Welcome to Travis Pastrana's School of Drifting
Just a normal driving lesson in a sensible family wagon. Here’s what happened when Jethro Bovingdon met Travis Pastrana
I have an illness. It’s one shared with many and particularly with the sort of people who pick up motoring magazines. Perhaps you have it, too. Let’s call it Icoulddothat-itus. Luckily, I get regular treatment for the condition. In this job, you’re often treated to passenger rides with exceptional driving talents. Just recently at a Ferrari event I got to sit beside Carlos Sainz Jr in a 296 GTB. Roughly seven seconds after exiting the pitlane I knew deep in my bones that I would never be able to drive like him. The aggression, confidence and control were mind scrambling, elating and soul destroying in equal measure. I’ve had similar experiences over the years with WRC drivers, former DTM champions and ex-F1 drivers. There is no doubt in my mind that high level racers work in a different realm. Out of reach.
It’s a different story with professional drifters and all that Gymkhana nonsense, though. This is the area where my strain of the disease is focused. While those of sound body and mind boggle that Insert Rad Dude name here can drift a flame snorting 1,000bhp monster with grace and accuracy, I wonder why anyone is surprised. These cars are designed solely for that very thing. They are stiff, relatively light, have the balance between power and grip swung radically in favour of the former and they have a hydraulic handbrake. A three-year-old could get them sideways and hold big angles with ease. Assuming they could reach the pedals. I accept and celebrate the entertainment aspect of this art form but the ‘skill’ is low level at best.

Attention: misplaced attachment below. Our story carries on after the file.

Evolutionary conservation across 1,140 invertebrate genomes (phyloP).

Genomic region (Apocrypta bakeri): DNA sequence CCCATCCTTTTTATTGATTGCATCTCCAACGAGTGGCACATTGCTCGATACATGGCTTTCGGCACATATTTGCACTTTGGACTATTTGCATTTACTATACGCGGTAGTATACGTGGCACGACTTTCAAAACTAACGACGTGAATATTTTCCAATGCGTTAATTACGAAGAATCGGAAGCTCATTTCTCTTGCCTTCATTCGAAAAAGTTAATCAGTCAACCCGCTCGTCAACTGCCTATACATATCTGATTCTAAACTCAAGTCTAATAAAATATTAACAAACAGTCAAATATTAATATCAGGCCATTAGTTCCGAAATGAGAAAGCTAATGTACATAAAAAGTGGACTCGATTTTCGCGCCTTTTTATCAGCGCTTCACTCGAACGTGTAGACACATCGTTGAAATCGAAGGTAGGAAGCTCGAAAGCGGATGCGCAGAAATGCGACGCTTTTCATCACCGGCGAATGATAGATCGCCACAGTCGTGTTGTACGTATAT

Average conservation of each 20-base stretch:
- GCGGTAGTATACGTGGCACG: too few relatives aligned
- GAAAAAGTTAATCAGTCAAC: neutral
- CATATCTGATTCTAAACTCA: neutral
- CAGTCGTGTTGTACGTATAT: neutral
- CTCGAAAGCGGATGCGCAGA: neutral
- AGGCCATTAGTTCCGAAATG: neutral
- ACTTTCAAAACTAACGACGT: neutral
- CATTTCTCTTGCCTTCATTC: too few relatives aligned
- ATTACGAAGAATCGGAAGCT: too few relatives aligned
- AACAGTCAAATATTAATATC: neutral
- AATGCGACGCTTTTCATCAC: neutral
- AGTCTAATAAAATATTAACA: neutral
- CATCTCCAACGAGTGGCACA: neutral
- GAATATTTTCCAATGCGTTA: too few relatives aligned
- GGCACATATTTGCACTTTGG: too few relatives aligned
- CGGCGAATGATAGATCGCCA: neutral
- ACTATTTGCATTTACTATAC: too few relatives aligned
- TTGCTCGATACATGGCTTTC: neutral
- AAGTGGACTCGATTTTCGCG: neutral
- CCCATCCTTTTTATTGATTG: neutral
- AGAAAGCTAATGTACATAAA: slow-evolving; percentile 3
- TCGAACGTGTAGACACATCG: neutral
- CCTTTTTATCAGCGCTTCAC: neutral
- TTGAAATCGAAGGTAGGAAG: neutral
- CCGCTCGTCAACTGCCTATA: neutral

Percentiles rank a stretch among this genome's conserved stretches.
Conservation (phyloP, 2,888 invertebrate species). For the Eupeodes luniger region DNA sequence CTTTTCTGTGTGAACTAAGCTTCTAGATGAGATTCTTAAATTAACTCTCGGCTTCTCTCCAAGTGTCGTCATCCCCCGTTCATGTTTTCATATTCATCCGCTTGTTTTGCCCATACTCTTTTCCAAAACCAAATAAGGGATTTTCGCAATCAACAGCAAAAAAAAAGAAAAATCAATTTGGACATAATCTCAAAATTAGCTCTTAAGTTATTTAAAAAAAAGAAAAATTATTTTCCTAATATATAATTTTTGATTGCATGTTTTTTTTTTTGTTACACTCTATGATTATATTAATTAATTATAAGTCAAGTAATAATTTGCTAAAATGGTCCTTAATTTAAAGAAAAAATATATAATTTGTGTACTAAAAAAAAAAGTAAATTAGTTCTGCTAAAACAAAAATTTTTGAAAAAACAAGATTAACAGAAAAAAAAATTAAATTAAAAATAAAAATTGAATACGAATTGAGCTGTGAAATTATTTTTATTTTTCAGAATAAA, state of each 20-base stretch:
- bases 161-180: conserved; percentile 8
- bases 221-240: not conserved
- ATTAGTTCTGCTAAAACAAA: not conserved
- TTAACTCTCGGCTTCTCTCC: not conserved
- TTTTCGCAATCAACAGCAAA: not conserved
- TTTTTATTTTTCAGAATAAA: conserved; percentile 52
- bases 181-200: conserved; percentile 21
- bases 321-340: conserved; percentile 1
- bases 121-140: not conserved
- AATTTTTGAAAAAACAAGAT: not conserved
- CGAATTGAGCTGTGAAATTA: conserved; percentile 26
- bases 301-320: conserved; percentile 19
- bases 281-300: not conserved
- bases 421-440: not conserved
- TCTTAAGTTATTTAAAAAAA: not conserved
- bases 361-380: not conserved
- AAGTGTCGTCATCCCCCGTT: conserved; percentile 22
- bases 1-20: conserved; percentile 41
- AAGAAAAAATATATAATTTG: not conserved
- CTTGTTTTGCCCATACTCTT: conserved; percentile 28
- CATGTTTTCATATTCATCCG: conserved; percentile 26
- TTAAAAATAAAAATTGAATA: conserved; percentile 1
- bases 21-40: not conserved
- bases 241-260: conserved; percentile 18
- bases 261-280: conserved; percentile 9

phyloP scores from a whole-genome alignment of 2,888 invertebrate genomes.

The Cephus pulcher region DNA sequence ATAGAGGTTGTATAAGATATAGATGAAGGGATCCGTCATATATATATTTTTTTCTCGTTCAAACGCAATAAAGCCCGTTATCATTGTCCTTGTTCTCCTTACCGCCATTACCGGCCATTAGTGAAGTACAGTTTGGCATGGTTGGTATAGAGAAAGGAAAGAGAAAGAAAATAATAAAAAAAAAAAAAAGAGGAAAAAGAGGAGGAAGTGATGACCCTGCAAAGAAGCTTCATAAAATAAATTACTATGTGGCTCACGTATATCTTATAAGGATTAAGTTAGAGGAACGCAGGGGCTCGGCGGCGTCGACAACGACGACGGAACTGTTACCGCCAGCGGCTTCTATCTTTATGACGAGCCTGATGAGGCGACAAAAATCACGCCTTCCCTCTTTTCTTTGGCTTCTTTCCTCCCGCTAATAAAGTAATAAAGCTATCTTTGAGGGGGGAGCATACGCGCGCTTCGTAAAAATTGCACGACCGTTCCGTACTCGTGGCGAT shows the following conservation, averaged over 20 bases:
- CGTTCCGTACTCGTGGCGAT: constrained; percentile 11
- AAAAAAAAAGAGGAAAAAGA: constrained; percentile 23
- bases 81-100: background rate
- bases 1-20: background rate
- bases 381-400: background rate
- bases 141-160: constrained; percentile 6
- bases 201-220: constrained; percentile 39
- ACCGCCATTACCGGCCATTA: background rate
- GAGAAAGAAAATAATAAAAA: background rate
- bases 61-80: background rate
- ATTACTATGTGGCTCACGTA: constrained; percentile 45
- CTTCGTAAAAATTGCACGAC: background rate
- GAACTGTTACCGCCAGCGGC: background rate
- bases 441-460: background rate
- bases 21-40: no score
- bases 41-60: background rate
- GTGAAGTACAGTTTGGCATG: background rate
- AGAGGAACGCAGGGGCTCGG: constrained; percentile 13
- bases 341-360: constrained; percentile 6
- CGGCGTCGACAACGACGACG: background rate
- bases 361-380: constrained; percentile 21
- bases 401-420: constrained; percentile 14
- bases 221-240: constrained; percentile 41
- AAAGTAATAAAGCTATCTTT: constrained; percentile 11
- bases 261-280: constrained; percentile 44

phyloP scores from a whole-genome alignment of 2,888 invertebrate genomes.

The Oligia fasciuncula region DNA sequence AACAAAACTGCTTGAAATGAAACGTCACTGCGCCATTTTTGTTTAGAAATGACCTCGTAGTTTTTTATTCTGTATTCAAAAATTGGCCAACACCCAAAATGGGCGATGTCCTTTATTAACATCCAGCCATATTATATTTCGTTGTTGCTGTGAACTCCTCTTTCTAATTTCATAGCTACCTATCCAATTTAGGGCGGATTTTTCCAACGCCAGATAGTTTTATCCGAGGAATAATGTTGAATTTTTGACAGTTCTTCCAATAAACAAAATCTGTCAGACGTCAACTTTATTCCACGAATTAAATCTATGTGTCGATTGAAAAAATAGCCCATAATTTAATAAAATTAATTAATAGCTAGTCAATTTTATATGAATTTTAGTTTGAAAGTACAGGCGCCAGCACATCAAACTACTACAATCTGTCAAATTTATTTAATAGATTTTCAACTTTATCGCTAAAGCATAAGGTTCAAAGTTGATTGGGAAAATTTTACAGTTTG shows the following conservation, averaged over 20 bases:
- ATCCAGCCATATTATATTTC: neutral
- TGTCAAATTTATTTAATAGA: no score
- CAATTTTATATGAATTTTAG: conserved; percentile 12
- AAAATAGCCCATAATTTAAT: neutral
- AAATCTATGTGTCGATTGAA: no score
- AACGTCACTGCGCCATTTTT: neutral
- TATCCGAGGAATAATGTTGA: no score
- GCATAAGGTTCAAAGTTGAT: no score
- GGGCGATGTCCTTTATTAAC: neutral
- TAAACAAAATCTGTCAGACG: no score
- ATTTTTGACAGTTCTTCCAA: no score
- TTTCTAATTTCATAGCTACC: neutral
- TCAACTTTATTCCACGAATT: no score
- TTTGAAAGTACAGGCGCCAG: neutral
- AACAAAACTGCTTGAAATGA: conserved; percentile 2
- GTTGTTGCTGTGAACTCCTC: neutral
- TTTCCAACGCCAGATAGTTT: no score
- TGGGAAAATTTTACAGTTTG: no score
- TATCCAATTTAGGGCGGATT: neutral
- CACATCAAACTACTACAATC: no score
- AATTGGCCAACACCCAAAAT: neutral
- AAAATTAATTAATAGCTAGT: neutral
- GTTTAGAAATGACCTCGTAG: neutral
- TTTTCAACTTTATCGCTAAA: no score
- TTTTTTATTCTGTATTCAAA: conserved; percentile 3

So, when editor Rix asked if I wanted Travis Pastrana to teach me how to drive Gymkhana style in his gloriously mad Subaru Family Huckster... well, I resisted the temptation to say “Teach? TEACH? Come on mate, I could do this stuff with my eyes closed", and just said that it sounded like fun and yes I was free and thank you for thinking of me. Stuff like that. But inside I was indignant. And, I have to admit, extremely excited. The Family Huckster is about the coolest thing on four wheels and, well, it has 862bhp and a hydraulic handbrake. Anticipation ramped up to fever pitch when Subaru said it would be bringing at least 36 tyres. Finally! The stage and the resources to prove that I could do that.
Words: Jethro Bovingdon / Photography: Rowan Horncastle
My homework would be to watch and absorb the video that made the Family Huckster famous, the brilliantly titled Travis Pastrana’s Gymkhana 2022 Vacation Shred. I’m pretty sure I’d seen it before, but I wanted to watch the man at the wheel, know a few of the set pieces in case Travis asked my favourite bit of the video and just suck up as much info about the car in question as possible. So, I sat down with a coffee, leant back and prepared to be entertained and mildly impressed. The first scene is Travis jumping from a hotel balcony, his parachute fails to fully deploy and he crumples to the floor, suffering multiple hip fractures and broken vertebrae. It’s a shocking start and says much for Pastrana’s commitment to the cause. Incredibly, the film only gets more unbelievable from here on in.
Oh. My. God. The man is unhinged and the Huckster is possessed. To be honest, the intricacies of this highly evolved Subaru estate are somewhat lost in a shockwave of noise, tyre smoke, body roll, disorienting active aero and a kind of loose, unrehearsed feel that makes it impossible to blink even as a spectator. The danger is palpable and the free flowing style is so unlike other videos of this genre. Of course, each set piece is exactly that – a preconceived stunt – but there’s improvisation and artistry. It’s incredible. Bloody hell. Maybe I can’t quite do that.